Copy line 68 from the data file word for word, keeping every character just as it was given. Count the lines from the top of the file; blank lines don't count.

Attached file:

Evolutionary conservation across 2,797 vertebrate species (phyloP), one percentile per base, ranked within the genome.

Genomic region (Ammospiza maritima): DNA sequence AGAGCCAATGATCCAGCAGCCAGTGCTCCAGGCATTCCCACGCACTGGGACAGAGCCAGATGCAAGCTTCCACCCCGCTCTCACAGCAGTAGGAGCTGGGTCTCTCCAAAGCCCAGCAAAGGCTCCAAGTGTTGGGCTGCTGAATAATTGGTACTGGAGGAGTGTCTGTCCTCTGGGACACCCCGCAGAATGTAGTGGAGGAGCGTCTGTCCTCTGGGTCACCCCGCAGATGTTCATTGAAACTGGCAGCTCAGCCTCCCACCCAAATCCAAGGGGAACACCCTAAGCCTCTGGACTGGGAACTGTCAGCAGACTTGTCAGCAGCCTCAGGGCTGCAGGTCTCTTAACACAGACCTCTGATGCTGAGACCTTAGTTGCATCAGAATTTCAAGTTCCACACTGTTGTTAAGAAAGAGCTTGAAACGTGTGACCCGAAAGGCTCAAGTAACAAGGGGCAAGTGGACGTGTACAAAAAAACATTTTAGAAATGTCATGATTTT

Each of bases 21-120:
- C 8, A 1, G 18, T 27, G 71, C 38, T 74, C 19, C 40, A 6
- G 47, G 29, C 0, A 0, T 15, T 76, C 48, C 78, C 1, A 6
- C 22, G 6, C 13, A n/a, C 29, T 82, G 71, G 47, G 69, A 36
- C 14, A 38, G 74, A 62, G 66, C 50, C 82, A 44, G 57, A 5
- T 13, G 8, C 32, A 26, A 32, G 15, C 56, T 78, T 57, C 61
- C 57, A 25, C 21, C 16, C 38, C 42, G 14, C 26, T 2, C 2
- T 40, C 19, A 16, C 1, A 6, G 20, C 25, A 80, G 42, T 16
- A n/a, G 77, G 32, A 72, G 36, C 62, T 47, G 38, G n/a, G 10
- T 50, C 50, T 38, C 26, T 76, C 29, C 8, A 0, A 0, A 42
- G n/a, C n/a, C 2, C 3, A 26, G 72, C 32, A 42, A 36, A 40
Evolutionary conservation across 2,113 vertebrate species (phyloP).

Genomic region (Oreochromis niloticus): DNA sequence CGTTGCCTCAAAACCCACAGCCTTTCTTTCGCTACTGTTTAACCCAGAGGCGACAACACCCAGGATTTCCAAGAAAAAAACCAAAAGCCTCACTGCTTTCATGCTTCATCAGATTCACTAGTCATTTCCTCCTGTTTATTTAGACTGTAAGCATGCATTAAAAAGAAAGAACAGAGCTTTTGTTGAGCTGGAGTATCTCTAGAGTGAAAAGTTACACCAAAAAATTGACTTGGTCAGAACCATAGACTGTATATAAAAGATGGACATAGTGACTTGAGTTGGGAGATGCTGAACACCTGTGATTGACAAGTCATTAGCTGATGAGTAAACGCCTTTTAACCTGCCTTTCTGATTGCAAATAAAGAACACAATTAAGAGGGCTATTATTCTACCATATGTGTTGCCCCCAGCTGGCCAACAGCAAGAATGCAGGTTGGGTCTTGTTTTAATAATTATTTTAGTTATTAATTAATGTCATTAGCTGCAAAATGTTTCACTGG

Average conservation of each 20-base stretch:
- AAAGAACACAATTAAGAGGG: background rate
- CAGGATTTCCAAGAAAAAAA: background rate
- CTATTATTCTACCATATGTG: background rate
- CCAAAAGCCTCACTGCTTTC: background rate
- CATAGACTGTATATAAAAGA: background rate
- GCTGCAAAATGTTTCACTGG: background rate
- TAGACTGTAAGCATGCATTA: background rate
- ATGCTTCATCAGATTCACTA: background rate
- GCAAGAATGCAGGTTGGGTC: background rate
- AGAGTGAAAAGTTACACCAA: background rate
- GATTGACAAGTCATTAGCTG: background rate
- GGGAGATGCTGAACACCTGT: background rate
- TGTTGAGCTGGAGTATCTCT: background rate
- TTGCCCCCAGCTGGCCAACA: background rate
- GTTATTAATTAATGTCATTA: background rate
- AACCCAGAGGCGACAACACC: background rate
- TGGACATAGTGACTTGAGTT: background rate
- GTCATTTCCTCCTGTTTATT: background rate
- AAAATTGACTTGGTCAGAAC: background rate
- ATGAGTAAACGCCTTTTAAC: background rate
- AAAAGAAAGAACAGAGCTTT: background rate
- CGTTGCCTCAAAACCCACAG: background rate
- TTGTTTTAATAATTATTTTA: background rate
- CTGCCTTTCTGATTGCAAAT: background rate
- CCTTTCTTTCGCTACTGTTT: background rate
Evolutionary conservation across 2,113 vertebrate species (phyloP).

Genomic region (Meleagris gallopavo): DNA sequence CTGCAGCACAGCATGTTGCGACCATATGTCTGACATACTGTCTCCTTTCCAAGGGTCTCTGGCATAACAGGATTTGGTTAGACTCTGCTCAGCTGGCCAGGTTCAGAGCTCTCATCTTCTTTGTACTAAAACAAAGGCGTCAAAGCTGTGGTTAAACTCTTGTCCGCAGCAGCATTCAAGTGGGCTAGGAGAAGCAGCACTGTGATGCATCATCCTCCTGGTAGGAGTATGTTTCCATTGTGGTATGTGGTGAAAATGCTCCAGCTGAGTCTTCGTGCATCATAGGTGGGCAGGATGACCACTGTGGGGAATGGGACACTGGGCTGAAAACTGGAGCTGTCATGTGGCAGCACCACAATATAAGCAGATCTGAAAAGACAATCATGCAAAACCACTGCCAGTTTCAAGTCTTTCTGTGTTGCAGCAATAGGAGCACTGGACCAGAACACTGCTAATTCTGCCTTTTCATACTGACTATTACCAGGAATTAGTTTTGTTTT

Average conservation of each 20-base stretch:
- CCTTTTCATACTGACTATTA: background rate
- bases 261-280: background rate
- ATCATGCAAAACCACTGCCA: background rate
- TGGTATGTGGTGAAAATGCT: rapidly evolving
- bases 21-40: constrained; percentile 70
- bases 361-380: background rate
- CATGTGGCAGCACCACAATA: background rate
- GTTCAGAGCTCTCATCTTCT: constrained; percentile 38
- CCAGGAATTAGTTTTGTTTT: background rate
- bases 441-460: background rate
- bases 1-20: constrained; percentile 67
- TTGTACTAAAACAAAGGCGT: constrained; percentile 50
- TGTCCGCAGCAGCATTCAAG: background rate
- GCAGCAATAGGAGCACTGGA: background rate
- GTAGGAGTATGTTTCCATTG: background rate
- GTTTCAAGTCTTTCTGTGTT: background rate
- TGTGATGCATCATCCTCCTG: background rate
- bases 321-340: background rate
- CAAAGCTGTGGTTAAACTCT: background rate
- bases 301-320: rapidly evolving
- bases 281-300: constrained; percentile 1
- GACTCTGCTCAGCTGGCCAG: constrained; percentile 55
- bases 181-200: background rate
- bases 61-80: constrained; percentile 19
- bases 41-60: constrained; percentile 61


- bases 61-80: constrained; percentile 19